Wednesday, December 19, 2007
Your FICO Score is Changing in 2008
In order to reduce the potential risk of lending money to an individual, lenders evaluate the creditworthiness of
the borrower by looking at various variables which influence the likelyhood of a person's ability to pay back his or
her debt is a timely manner. These variables and statistics are then run through a mathematical model to arrive at
a number (score) that is called a credit score. This numerical credit score represents the creditworthiness of an
individual and is utilized by by all kinds of institutions like Banks, credit card companies, phone companies,
insurance companies etc. The Banks and lending institutions are of particular importance as credit scores are
used by them to determine who gets to borrow, how much and at what rate of interest.
A credit score named 'FICO' is a commonly heard credit score that is used by banks and other lending institutions
for mortgage lending. FICO is a trademark of Fair Isaac & Co. as this credit scoring system was developed by
them. In the United States and Canada FICO scores are available through the three major consumer reporting
agencies (also called credit bureaus) namely, Equifax, Experian and TransUnion. [US Tel Nos: Equifax (1-800-
685-1111), Trans Union (1
While there are other factors the key factors that can adversely effect your score are:
• Not having sufficient credit history of credit
• Late payments of bills
• Placed for collections with a collection agency for an upaid bill
• Having a large number of inquiries on your credit report
• Having high credit-card balances that are nearing your credit limit
• What goes in to your FICO score (With their relative weights):
o Payment History 35%
o Types of Credit Used 30%
o Amounts Owed 15%
o Length of Credit History 10%
o New Credit 10%
It was just announced by Fair Isaac & Co. that in 2008 your FICO scores are changing. FICO announced that it
will be tweaking its current model of calculating your credit scores using some new mathematics and statistical
models. The good news is that your current FICO score is anticipated to move up a bit when the new math models
are applied and your score recalculated for 2008.
The new provisions that are coming into force in 2008 now:
a) Stops authorized users from using your Card b) There are higher penalties for not paying your bills on-time c)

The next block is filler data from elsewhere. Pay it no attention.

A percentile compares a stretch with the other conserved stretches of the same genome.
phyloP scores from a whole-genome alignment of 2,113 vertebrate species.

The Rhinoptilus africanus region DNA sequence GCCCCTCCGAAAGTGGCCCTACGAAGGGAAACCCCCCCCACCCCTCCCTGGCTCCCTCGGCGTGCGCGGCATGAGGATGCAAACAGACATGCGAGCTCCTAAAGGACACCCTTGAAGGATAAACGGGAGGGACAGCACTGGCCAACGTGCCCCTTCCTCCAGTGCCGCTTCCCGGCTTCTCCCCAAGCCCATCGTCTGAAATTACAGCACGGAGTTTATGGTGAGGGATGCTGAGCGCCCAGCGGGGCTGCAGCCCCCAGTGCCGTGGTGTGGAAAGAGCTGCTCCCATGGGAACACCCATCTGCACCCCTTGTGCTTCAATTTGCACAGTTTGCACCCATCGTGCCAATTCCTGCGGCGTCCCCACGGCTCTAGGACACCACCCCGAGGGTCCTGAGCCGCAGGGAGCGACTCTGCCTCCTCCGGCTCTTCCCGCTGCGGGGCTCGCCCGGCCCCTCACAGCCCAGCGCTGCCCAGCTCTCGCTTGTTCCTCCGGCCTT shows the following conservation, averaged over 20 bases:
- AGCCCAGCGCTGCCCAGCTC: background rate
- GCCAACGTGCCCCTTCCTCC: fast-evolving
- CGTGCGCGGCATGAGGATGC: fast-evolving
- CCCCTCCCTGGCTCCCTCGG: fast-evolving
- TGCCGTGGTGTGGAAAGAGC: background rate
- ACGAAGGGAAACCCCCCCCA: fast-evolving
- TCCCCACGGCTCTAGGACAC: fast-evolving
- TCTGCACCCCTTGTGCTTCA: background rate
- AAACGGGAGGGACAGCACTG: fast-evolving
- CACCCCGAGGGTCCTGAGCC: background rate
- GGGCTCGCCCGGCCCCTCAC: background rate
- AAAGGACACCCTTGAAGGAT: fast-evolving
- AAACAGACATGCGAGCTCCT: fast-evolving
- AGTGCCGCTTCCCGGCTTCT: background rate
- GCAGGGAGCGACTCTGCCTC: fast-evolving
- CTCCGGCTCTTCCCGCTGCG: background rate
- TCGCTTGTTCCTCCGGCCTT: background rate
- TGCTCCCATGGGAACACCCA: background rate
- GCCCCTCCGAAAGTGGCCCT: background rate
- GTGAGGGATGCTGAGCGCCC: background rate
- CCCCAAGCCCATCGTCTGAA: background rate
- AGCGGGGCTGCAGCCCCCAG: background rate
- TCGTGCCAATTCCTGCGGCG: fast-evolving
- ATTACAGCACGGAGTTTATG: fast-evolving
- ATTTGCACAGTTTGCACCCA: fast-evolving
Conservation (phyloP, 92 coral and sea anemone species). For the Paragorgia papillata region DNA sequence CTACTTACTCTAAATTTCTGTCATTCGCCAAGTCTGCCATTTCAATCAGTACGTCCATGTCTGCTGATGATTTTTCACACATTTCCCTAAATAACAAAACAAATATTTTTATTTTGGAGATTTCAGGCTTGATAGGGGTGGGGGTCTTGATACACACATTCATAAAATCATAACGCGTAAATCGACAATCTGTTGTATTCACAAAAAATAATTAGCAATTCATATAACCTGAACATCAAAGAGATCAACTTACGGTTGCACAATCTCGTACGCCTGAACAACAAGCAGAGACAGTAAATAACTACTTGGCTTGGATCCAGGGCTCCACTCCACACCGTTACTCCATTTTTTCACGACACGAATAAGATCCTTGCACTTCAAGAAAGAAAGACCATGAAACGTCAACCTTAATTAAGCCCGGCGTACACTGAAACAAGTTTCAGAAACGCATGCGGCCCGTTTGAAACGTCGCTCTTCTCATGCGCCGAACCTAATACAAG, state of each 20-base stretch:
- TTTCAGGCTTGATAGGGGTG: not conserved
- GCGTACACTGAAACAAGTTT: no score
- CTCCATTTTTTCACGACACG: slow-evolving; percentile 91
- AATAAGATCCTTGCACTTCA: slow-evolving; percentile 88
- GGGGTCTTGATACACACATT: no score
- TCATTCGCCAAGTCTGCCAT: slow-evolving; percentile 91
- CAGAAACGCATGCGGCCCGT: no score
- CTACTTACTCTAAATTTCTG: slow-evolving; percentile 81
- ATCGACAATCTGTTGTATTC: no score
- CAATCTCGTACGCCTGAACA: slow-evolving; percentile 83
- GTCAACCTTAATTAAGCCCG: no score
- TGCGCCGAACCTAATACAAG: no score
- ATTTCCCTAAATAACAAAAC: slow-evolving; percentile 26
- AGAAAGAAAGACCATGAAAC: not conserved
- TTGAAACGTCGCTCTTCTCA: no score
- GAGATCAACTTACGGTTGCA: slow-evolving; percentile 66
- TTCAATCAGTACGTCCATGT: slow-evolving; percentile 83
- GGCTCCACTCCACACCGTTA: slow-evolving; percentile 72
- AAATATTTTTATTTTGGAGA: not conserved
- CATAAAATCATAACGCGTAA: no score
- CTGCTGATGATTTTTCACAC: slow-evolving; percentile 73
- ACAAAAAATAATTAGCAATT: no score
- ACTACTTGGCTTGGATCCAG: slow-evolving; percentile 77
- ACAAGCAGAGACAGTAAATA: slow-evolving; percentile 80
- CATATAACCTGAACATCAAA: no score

There are more rewards on your score for paying bills on-time d) There are additional points for carrying
different types of debt
This above translates in to the following:
a) If you are someone who does not have your own credit card and have been authorized by some one
else (like a parent or spouse) to use their card then it is time for you to apply for your own. Lenders want
to know you directly and want you to establish your own credit history. Also in the past authorizing
someone else to use your card has encouraged unnecessary scams and fraud that creditors (or lenders)
wish to curb.
b) It is imperative that you pay your bills on time as deliquency will now cause increased damages to your FICO-
score and timely payment will reap richer rewards to your score.
c) Having different kinds of debts like a mortgage, credit card debt, a student loan etc, now will now positively
impact your FICO-score.
Although carrying too many credit cards under the new calculations does not impact your credit score that much
it is nevertheless still recommended that you do not carry more than two or three credit cards. Carry the ones that
are have cash rewards or cash value. Specially during the holiday season stores lure you with significant discounts
on your initial purchase. They carry a significantly higher APRs and the history of these cards most of the time
sits unnecessarily for perpetuity on your credit history. So look beyond just the initial purchase from these cards.
If the initial offfer is too hard to resist then you may want to avail of the offer and subsequently have the card
cancelled. So Pick cards judicially and the ones that you will use.
If you are in the market for a mortgage then here is an example that should drive home the point of having a
good FICO-credit score that ends up in saving thousands of dollars in interest payments.
Based on a $200,000 mortgage, spread over 20 years the above table reflects how much you would be paying
each month with different FICO-Scores. The difference between the best and the worst is $125,000 in interest
payments over this period!
A FICO Score is your personal financial health barometer indicative of your credit risk- Score Well!